The Hagahos Maimoniyos, the Beis Yosef and others (Rambam, Mahari Bruno, Mahari Weil, She’yarei Keneses Hagedolah) dispute the halachic conclusion of the Raavan, contending that the obligation of shenayim mikra ve’echad targum devolves upon everyone, even those who will be able to hear the weekly reading. Nevertheless, they may agree that the emphasis “a person should always make sure to complete” includes those who will not hear a Torah reading. This explains the peculiar wording that a person should complete his parshios together with the tzibur. I will present shortly yet another possible explanation of this wording.

With the community

The Gemara required that shenayim mikra ve’echad targum be performed “together with the community [im hatzibur].” We see from the story of Rav Bibi and the teaching of Rav Yehoshua ben Levi that this means during the week that the tzibur is reading this parsha, and we see further that, according to one opinion, it should be completed before the kerias haTorah of that week begins. But, exactly, when can we start? Tosafos rules that once the Torah of the next week’s parsha was read at mincha, on Shabbos, it is considered im hatzibur to begin the next parsha. The Radbaz agrees with Tosafos, and is inclined to rule that it is better to begin shenayim mikra ve’echad targum immediately after mincha on Shabbos. This demonstrates that, when one week’s parsha ends, we focus immediately on the next week’s reading, similar to what we do on Simchas Torah when we begin reading Bereishis immediately after completing Devarim (Shu’t Haradbaz #288). For the same reason, the custom at a siyum is to begin the next learning project immediately upon completion of the mesechta or other learning project that generates the siyum.

The Radbaz also quotes an opinion not to begin shenayim mikra ve’echad targum until Sunday morning. In his conclusion, he defers to this approach.

Other authorities prefer that shenayim mikra ve’echad targum be read on Erev Shabbos, after midday (Magen Avraham quoting Shelah). It is interesting to note that some authorities contend that the optimal way to fulfill shenayim mikra ve’echad targum is to read the two times of the parsha from a sefer Torah, on Friday morning (Arizal and Taz, see Sha’arei Teshuvah 285:1). These opinions may hold that the primary reason for the mitzvah is to prepare the leining, should you be called to the Torah.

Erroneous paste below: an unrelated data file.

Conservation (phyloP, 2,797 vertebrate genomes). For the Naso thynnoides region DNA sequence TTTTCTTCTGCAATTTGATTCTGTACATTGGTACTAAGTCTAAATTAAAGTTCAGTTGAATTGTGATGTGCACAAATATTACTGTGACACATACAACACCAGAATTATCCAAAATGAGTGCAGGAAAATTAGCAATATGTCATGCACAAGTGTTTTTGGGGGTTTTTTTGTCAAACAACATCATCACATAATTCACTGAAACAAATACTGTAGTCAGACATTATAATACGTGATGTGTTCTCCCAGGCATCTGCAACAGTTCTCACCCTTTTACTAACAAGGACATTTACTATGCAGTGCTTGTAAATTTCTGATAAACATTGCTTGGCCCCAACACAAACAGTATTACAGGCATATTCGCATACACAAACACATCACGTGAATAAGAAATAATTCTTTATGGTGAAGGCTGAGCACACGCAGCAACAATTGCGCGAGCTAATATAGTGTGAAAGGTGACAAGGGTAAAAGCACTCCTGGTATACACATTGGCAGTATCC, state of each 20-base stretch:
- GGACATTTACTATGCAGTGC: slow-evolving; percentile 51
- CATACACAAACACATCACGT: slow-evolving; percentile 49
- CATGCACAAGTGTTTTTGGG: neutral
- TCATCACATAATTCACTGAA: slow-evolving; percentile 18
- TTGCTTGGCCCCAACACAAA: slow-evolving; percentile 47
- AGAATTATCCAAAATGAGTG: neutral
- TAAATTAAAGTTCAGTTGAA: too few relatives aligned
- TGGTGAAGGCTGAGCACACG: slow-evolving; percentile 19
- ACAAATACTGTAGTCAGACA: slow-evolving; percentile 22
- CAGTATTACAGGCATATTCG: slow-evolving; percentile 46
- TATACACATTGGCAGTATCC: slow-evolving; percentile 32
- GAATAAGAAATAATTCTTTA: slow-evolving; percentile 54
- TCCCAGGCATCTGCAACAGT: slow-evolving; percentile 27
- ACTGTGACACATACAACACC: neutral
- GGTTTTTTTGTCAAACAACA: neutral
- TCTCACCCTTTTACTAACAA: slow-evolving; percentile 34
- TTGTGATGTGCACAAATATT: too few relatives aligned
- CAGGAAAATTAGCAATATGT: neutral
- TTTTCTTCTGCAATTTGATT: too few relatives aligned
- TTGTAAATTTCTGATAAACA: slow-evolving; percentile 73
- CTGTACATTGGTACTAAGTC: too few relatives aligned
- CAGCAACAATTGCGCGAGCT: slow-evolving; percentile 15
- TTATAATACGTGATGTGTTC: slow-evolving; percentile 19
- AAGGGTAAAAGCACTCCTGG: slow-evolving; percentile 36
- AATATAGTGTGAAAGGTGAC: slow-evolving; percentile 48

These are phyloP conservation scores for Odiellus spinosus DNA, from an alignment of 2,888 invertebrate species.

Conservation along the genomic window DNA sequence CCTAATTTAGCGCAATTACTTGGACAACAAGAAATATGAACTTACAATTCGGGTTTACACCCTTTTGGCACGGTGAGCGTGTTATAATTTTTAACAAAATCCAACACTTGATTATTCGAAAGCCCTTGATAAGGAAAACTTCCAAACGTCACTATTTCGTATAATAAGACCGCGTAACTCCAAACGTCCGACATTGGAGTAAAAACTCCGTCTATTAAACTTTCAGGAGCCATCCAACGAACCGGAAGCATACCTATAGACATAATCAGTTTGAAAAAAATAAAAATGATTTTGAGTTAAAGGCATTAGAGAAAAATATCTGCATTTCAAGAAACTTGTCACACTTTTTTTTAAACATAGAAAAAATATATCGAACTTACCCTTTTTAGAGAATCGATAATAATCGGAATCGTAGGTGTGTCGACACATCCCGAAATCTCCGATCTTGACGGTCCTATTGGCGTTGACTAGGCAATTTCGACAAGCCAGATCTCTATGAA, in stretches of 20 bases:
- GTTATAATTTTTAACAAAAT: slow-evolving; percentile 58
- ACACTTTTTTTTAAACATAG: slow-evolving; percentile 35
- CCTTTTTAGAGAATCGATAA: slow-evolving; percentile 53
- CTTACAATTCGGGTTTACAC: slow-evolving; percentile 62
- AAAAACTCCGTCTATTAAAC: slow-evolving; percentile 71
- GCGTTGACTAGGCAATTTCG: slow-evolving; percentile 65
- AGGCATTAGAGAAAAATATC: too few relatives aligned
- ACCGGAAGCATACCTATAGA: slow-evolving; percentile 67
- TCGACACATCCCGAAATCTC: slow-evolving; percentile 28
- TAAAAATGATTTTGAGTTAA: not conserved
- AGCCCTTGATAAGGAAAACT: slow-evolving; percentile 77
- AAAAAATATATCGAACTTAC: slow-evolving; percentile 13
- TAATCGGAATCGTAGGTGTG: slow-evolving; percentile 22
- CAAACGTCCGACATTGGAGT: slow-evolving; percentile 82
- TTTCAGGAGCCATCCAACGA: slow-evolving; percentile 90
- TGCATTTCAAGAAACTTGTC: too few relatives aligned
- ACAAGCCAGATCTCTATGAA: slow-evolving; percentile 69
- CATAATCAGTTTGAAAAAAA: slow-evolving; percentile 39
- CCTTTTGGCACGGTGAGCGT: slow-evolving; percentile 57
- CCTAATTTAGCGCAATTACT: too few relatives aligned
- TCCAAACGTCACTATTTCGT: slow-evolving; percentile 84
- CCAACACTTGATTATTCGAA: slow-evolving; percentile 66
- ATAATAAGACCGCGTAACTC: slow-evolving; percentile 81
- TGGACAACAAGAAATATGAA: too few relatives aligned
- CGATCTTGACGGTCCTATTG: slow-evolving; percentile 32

Which system?

Is it better to read each posuk of the Torah twice, then its translation, and then proceed to the next posuk? Or, perhaps, it is better to follow the stops that are in the Torah itself, the sesumos and pesuchos, and read the pesukim as a group, repeat them, and then read their translation? Or perhaps it is preferable to read the entire parsha from beginning to end, repeat it, and then read the translation of the entire parsha?

Among the earlier authorities, we find each of these three approaches mentioned. The Vilna Gaon, who contends that you should read from one pesucha or sesumah to the next, also accepts stopping where the topic changes, even when it is not a pesucha or sesumah. Apparently, he divided the parsha and read parts of it each day after davening, completing it on Friday (Ma’aseh Rav #59).

The Arizal, apparently, followed the third opinion to read the entire parsha twice and then the entire targum.

The Mishnah Berurah concludes that you may follow any of the three opinions. However, it is unclear whether he holds that you may switch from one opinion to a different one. He may hold that you should always follow one opinion, consistently, although the Aruch Hashulchan (285:7) expressly rules that you may switch from one approach to another.

I want to note that I know of no opinion that holds that you should observe shenayim mikra ve’echad targum by reading the parsha aliyah by aliyah or by stopping at the chapter stops (unless it is a pesucha or sesumah or where the topic changes). The reasons why these are not considered proper stopping places are obvious. The chapter stops are not Jewish in origin. When the Christians appropriated our Tanach for their purposes, they instituted chapter breaks (and also devised many new divisions among the seforim), for their convenience. Although most poskim find no prohibition in using these chapter breaks as a convenient way to locate and refer to pesukim, many gedolei Yisroel were opposed to using them at all. They are often clearly in the wrong place and certainly have no halachic significance.